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September 2011

Artspace in Raleigh, NC, Features Four New Exhibitions

Artspace in Raleigh, NC, will present several new exhibits including: Red and White and Black, featuring works by Tom Stanley, on view in Gallery 1, from Sept. 10 through Nov. 5, 2011; Memory, Myth, & Meaning, featuring works by Lauren Schiller, Jane Terry, and Susan Watson, on view in Gallery Two from Sept. 17 through Oct. 29, 2011 (these two exhibits will have a reception on Oct. 7, from 6-10pm); Art Forms in Nature, featuring works by Megan Clark and Anna Podris, on view in the Upfront Gallery, from Sept. 2 through Oct. 1, 2011; and flock, featuring works by former Artspace Regional Emerging Artist-in-Residence Janelle Howington, on view in the Lobby Gallery, from Sept. 2 through Oct. 1, 2011 (these two exhibits will have a reception on Sept. 1, from 6-10pm).

Red and White and Black features recent works by Tom Stanley that illustrate the artist’s ongoing interests in a limited palette, a process employing mechanical drawing techniques, the use of expressive brush, and sgraphito (scratching into the top layer of paint to reveal previous layers).

Stanley is an artist and chair of the Department of Fine Arts at Winthrop University, Rock Hill, SC. Born in Fort Hood, Stanley grew up in Concord, NC. His images often rely on personal memory as well as folk art and architectural imagery.

In recent years his work has been exhibited at Barbara Archer Gallery, Atlanta, GA, the Southeastern Center for Contemporary Art, Winston-Salem, NC, and Gallery twenty-four, Berlin, Germany. His Floating series was exhibited at the South Carolina State Museum’s Triennial Exhibition, Columbia, and at the New Orleans Center for Creative Arts, LA. He has exhibited at La Galerie du Marché in Lausanne, Switzerland, Hodges Taylor Gallery, Charlotte, NC, Musée de la Halle Saint Pierre, Paris, France, and the Halsey Gallery, Charleston, SC.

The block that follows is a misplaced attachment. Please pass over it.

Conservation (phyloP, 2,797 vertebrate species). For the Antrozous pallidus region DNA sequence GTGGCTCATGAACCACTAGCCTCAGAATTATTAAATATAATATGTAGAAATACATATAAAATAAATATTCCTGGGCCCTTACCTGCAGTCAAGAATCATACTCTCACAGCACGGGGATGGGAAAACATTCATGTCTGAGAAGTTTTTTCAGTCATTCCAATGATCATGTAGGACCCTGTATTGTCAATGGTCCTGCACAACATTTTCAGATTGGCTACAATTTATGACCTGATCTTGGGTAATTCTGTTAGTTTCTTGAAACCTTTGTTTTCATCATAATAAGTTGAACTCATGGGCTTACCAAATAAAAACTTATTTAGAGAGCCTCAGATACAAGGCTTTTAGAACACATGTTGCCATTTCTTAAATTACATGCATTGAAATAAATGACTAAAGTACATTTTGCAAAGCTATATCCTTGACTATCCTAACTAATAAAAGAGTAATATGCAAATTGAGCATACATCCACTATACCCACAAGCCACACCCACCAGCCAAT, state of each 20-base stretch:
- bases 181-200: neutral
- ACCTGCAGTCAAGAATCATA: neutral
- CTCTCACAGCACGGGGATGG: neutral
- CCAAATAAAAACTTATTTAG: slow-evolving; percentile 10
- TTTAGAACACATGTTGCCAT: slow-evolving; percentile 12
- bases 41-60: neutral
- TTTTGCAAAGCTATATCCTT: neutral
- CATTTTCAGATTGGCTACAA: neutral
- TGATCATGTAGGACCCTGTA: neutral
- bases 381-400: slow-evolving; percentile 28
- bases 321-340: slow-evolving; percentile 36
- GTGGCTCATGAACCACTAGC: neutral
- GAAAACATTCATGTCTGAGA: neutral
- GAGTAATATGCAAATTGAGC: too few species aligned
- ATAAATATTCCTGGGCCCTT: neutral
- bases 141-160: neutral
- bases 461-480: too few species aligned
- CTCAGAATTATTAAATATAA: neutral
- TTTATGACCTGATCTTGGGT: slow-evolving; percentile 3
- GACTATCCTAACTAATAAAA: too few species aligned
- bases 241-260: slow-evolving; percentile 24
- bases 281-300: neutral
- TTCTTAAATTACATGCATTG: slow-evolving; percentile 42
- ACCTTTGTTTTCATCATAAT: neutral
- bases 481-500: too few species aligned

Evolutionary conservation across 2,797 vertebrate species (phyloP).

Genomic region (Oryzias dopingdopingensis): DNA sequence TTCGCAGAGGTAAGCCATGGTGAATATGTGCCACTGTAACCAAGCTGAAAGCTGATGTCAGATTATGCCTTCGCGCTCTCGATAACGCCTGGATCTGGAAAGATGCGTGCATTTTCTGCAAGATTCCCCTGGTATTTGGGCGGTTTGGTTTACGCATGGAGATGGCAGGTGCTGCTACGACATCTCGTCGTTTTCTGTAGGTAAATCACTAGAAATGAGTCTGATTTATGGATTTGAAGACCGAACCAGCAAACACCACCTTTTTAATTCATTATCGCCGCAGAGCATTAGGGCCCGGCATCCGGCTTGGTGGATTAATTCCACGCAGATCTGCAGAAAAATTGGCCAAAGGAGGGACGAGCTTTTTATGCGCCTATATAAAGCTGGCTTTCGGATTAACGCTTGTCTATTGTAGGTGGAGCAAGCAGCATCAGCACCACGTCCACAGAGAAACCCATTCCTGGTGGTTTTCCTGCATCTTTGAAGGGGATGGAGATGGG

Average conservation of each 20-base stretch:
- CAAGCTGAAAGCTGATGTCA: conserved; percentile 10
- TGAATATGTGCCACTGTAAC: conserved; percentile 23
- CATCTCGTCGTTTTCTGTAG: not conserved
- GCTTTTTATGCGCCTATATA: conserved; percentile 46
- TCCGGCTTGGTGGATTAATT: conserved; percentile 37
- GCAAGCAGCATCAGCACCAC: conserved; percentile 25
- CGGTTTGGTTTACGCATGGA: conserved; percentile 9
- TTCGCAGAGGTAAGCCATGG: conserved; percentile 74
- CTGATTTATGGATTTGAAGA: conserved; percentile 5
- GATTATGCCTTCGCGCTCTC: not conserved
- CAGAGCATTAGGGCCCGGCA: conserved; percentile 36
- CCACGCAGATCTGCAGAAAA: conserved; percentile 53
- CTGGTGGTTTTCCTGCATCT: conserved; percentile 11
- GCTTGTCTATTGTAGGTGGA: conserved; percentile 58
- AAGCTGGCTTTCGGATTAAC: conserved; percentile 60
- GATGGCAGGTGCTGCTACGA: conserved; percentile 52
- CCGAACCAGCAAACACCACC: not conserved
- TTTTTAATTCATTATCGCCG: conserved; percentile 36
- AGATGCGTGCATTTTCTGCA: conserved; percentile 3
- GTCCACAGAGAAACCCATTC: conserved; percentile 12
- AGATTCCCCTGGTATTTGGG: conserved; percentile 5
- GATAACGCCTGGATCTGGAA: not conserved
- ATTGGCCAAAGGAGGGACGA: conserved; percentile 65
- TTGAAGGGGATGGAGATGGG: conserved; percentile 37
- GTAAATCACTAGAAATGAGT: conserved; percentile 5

In 2006, Stanley had a solo exhibition in the Gallery at Carillon with his series entitled The Neighborhood. Over the past few years Stanley has teamed with colleague-artist Shaun Cassidy on a number of collaborative projects including the exhibition Collaboration of Fragments at the Sumter Gallery of Art and public art commissions such as Balancing Art in Simpsonville, SC, for Provident Community Bank; and Journey in Raleigh, NC, for the North Carolina Local Government Federal Credit Union.

Memory, Myth, and Meaning features the work of Lauren Schiller, Jane Terry, and Susan Watson. Each artist’s work, though executed in different media and techniques, explores concepts of memory and ritual. Imagery for Schiller’s small oil paintings is drawn from food-related memories and associations. Themes include food and morality (gluttony vs. abstinence, denial and restriction) and food and identity (personal, cultural, and familial). In each work, food items are portrayed in different locations with various domestic objects.

Schiller uses a modified grisaille technique in which she applies thin, transparent layers of oil paint atop graphite drawings. Terry’s Chamber presents several single-channel videos centered on the theme of myths and truths that emerge from memories. Terry’s references to the fragmented images of memories and the unconscious, along with the repetition of both imagery and audio, impart a mysterious, dream-like feel to her works. A personal narrative unfolds in each of Terry’s works, related to issues of identity, loss, and longing.